NJ Governor Asked to Sign Online Gambling Bill

Posted on December 31st, 2012 by Renee Kingsley

NJ Governor Asked to Sign Online Gambling BillGovernor Chris Christie is being asked by senators to sign S1565 into law, which will see legal online gambling in New Jersey.

The governor was sent a letter by four politicians, including the co-sponsor of the bill, Ray Lesniak, as well as State Senate President Bill Sweeney, Senator Jeff van Drew and Senator Jim Whelan, urging him not to repeat the same mistake that he made last year by vetoing a similar law at the last minute.

In the published letter to Governor Chris Christie the men wrote that Atlantic City had the potential to become a very popular Internet gambling hub and would create employment and increased revenue for casinos. It could also generate a source of funding for important social programs such as senior citizens and disabled residents.

They noted that the short term benefits of allowing online gambling would be increased economic activity, increased jobs and increased tax revenues without any undue financial pressures on the state. They also said that over the long term, internet gaming had the potential to “change the landscape of the gaming industry in New Jersey.”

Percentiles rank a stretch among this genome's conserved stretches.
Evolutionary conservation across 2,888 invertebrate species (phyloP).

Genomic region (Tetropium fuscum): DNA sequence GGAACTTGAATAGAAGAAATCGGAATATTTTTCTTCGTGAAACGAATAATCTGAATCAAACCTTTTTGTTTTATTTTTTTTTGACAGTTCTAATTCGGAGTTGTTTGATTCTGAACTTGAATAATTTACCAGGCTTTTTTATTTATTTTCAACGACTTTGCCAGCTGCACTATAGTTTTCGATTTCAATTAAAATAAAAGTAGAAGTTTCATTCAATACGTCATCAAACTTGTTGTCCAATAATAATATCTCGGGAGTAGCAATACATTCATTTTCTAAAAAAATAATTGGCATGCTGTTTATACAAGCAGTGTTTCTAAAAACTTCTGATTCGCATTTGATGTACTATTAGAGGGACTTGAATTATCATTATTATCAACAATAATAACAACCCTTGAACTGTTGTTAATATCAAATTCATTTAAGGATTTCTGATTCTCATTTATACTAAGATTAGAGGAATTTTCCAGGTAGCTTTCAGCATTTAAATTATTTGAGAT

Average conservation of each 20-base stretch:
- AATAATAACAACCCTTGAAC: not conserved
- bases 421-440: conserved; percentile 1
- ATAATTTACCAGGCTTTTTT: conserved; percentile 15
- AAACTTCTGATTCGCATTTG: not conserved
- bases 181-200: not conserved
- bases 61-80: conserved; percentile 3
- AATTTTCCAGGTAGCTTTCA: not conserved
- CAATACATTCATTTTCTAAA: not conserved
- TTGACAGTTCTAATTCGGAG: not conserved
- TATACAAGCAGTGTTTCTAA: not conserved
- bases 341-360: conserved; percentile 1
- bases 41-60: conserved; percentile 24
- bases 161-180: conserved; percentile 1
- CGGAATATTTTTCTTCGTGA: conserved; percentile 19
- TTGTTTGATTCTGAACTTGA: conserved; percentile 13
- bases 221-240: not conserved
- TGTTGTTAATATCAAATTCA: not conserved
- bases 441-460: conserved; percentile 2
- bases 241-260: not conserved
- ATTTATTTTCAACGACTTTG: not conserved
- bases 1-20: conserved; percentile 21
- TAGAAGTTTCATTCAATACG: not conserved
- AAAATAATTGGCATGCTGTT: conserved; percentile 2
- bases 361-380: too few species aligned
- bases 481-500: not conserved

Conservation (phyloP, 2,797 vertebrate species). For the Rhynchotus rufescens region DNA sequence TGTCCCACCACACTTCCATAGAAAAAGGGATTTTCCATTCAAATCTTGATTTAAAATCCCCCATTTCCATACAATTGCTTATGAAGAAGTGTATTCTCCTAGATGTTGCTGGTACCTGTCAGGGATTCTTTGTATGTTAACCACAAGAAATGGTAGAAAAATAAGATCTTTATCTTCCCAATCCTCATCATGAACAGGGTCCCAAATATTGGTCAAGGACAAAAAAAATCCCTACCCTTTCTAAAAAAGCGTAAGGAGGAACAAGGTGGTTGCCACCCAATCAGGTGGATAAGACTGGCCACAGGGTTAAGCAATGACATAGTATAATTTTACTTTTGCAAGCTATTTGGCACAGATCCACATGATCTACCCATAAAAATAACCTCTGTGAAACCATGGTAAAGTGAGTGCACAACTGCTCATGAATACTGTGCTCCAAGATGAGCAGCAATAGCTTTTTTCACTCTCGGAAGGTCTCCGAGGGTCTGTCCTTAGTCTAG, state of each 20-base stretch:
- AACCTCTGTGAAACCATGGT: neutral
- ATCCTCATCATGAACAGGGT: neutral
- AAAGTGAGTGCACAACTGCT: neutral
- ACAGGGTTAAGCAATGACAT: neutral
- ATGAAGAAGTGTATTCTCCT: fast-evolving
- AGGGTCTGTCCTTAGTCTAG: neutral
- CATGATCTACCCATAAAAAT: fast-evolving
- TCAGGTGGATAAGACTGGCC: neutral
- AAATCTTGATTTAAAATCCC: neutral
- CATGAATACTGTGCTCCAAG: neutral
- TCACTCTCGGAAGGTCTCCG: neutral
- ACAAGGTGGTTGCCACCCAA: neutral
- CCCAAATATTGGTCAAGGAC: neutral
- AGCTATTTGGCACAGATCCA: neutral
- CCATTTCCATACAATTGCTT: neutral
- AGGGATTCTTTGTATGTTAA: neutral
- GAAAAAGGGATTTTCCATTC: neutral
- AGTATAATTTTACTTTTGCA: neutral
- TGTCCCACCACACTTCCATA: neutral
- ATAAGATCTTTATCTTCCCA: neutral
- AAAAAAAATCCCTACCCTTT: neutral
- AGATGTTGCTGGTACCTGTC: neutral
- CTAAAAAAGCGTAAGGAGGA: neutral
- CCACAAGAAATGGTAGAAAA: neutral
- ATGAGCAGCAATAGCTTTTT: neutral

NJ Cannot Afford to Wait

Many are of the opinion that New Jersey is already far behind in the race, compared to other states such as Nevada, when it comes to the introduction of intrastate online gambling legislation.

The senators stressed that there is no time for the Governor to delay the implementation of the bill any longer if they want to capture part of the online gambling market.

The politicians wrote in their letter to the governor that considering the financial situation facing the casinos, especially since the devastation of Hurricane Sandy, and the movement towards Internet gambling in other states around the country that they should not wait any longer for implementation.

S1565 will see Atlantic City casinos provide online poker and gambling services to residents of the state, providing a boost for the area’s struggling land based gambling industry.

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